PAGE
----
Eduplaying’s factory is situated in Zutphen, the Netherlands. You might not be aware of it, but the Netherlands has a long tradition of participatory design of playgrounds. When designing new interactive installations Eduplaying also uses participatory design methodology.
In this series of blogs we will look at the importance of participatory design and offer you some practical guidelines in case you like to use participatory design with the development of your own playgrounds. This blog consists of four parts, this is part one. You’re welcome to comment and to provide your own experiences and good and bad practices.
First, let’s define participatory design. Participatory design is an approach to design attempting to actively involve all stakeholders (e.g. employees, partners, customers, citizens, end users) in the design process to help ensure the result meets their needs and is usable. Participatory design is an approach which is focused on processes and procedures of design and is not a design style.
The theory of participatory design is to combine interdisciplinary theory and practice, and involve children in the planning and design phases of their own surroundings. In addition to the benefits of children having the chance to actively take part instead of passively accept what they are given, this process plays the important role of giving children that feeling of having been listened to. Thus, the joint activity itself becomes a learning process for both the
designers and the inhabitants.
Secondly, let’s have a look at the history of participatory design of playgrounds, especially in the Netherlands. After the end of the second World War, there were few places in Amsterdam to play. The archive of the city of Amsterdam contain over 190 post-war letters from citizens requesting a playground. The municipality decided to respond to the demand and to use techniques of democratic participation. What made the post-war Amsterdam playground unique was that they were not conceived as isolated, one-off individual playgrounds. On the contrary, the Amsterdam playgrounds were part of a bottom-up, integrated urban planning process. Each of the thousand (!) playgrounds built in Amsterdam in the period 1947 – 1968 was the result of a personal written request by citizens.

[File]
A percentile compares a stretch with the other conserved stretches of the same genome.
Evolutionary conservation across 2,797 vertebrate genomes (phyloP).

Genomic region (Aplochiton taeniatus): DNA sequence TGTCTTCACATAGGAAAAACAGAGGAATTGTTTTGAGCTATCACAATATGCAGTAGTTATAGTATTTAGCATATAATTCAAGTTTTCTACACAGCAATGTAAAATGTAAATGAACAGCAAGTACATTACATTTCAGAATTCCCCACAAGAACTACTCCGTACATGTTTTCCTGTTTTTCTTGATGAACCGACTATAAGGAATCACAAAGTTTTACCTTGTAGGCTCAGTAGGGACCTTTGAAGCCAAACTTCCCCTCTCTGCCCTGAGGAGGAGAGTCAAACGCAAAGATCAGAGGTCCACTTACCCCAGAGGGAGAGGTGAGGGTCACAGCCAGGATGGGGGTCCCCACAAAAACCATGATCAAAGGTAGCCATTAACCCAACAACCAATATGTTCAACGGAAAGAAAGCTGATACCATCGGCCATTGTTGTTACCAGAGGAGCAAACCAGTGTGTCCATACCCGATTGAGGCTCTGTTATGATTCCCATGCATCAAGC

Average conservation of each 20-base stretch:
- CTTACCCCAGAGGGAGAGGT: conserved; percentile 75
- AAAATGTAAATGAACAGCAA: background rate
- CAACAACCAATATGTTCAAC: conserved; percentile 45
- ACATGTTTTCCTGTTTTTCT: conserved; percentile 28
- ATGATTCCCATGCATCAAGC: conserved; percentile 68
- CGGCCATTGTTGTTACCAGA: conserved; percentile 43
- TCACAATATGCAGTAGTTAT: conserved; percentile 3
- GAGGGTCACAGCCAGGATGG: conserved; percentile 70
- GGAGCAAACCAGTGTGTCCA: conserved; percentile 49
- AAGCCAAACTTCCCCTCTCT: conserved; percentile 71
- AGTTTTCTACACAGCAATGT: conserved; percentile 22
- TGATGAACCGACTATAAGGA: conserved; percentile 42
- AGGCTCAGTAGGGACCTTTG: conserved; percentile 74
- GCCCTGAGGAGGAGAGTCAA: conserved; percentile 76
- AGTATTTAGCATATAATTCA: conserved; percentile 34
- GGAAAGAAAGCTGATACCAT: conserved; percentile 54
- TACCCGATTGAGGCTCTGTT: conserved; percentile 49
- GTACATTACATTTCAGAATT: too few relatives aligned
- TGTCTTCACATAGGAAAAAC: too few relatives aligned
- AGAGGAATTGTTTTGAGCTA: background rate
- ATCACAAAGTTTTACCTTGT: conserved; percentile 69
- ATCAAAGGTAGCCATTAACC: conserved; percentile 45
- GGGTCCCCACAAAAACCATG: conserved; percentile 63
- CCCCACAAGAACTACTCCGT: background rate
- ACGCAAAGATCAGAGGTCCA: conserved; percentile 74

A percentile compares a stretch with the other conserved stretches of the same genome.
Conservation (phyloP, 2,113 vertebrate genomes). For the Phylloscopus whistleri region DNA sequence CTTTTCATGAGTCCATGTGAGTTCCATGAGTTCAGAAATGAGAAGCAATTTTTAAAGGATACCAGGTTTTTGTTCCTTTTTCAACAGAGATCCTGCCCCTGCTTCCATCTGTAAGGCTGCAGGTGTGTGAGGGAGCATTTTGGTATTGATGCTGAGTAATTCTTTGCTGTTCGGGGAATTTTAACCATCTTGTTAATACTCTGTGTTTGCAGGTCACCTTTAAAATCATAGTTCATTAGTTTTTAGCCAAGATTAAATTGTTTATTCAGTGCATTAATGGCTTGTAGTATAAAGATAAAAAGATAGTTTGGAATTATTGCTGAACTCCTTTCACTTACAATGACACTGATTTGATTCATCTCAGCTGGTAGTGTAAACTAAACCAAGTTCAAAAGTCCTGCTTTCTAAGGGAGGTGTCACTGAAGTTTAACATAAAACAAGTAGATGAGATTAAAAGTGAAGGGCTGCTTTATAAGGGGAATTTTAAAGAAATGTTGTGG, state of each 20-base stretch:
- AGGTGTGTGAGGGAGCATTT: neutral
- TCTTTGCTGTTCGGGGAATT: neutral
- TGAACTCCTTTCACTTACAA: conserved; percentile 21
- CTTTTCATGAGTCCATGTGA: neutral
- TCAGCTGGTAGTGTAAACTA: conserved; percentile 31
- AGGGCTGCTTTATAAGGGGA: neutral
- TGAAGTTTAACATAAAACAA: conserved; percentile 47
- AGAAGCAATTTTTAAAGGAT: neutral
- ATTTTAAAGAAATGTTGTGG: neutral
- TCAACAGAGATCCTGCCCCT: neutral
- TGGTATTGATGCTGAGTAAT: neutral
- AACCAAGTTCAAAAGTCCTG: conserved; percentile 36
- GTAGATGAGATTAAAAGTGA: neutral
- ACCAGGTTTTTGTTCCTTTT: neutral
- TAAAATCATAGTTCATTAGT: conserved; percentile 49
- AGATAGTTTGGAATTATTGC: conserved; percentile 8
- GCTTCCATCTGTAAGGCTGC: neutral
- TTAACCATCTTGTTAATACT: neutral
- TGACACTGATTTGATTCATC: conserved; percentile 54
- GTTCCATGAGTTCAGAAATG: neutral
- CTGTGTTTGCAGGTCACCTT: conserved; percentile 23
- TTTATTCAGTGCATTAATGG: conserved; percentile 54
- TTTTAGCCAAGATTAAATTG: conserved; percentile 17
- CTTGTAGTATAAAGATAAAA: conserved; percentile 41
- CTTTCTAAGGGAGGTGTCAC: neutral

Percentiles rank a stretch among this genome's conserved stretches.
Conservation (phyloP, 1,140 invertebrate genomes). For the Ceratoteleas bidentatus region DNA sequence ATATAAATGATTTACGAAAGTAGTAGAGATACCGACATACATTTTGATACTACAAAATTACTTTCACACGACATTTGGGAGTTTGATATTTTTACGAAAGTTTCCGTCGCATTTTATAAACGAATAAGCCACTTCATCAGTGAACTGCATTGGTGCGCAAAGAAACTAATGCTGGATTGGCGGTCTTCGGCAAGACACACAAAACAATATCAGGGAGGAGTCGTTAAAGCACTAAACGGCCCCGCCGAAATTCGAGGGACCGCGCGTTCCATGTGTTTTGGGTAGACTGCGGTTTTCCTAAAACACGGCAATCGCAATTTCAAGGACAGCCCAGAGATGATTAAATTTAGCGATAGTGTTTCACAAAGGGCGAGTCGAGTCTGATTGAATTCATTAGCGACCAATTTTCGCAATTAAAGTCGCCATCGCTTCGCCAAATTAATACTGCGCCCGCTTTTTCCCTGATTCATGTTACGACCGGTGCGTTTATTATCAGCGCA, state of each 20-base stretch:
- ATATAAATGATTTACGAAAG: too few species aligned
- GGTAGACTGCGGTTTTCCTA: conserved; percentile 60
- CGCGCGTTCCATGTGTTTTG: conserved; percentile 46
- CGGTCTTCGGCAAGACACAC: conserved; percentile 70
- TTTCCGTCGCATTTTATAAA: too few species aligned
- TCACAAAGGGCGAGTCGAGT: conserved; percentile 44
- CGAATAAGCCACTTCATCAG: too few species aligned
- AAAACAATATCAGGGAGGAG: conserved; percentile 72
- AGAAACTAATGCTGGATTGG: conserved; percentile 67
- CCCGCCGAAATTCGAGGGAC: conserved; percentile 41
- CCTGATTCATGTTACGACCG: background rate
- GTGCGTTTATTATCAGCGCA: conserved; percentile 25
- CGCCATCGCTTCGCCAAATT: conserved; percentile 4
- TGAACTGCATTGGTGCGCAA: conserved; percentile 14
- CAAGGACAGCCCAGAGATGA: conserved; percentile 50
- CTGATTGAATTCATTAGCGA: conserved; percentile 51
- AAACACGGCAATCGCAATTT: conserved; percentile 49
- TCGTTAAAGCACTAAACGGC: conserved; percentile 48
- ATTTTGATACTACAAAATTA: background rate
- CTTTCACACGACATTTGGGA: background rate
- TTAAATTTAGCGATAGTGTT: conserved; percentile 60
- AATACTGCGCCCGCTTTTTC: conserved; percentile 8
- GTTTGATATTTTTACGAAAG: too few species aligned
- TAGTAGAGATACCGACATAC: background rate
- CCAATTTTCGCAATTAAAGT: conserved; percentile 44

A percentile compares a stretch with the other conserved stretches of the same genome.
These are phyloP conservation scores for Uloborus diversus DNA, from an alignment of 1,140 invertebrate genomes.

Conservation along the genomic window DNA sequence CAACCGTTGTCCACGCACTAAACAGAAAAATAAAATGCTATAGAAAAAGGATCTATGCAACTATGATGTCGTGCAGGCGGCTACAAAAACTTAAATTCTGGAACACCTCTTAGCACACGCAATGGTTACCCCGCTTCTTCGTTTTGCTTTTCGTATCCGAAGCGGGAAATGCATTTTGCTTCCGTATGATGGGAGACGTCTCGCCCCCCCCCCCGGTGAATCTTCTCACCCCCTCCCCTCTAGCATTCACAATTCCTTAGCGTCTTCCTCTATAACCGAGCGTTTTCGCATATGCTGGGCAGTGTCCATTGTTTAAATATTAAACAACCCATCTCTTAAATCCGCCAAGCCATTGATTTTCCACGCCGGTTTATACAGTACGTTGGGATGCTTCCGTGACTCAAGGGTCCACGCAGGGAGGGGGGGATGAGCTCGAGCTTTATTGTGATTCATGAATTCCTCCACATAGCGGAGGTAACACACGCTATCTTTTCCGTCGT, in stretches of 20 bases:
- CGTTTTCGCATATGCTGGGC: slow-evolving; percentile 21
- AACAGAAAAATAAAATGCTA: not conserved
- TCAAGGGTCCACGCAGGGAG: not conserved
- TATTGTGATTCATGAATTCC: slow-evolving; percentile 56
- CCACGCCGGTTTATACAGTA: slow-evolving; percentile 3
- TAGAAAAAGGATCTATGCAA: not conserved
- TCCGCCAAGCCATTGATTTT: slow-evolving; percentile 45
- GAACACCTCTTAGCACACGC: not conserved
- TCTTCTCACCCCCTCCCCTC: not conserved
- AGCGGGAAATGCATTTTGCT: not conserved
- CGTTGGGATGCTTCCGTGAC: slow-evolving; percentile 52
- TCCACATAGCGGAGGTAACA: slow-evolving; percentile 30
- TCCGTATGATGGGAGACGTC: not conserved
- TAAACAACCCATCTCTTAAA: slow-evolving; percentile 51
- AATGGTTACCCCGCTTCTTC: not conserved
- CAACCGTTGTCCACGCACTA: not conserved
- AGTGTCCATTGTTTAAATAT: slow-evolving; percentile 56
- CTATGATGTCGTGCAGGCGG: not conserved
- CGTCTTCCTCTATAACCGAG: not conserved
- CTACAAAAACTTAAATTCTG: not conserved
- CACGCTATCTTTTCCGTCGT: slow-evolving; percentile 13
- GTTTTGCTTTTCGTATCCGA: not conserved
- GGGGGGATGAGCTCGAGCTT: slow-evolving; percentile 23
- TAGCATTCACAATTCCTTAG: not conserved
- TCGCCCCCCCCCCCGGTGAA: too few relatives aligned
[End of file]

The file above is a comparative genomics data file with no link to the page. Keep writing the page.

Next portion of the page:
What makes the post-war Amsterdam playground unique – even today – are three characteristics: they were not imposed from above by the municipal government but initiated by the citizens themselves; they were not located on isolated playground areas but rather inserted in in interstices within the neighbourhoods; they were not planned as individual playground units but as part of an network of playgrounds. This approach owed its emergence to two important people within the post-war urban design of the city of Amsterdam: the architect Aldo van Eyck and the city development director Cornelis van Eesteren. Thus, this new way of designing playgrounds was based on three principles: participatory, interstitial and polycentric, what has been called by Lefaivre ‘PIP’. In this serie of blogs we will focus mainly on the first aspect: the participatory design.
As said, children can have a central decision-making role in changing their playground design, an assumption based in the theory of participatory design. But how does that work in practice? The challenge of the participatory process is that children have cognitive, social, cultural and physical limitations that impede a process of genuine participation in playground design. Therefore, we need to combine education theory with participatory design to provide a fruitful approach. In the next blogs of this serie we will present a practical model and guidelines which can be used in the participatory design of playgrounds.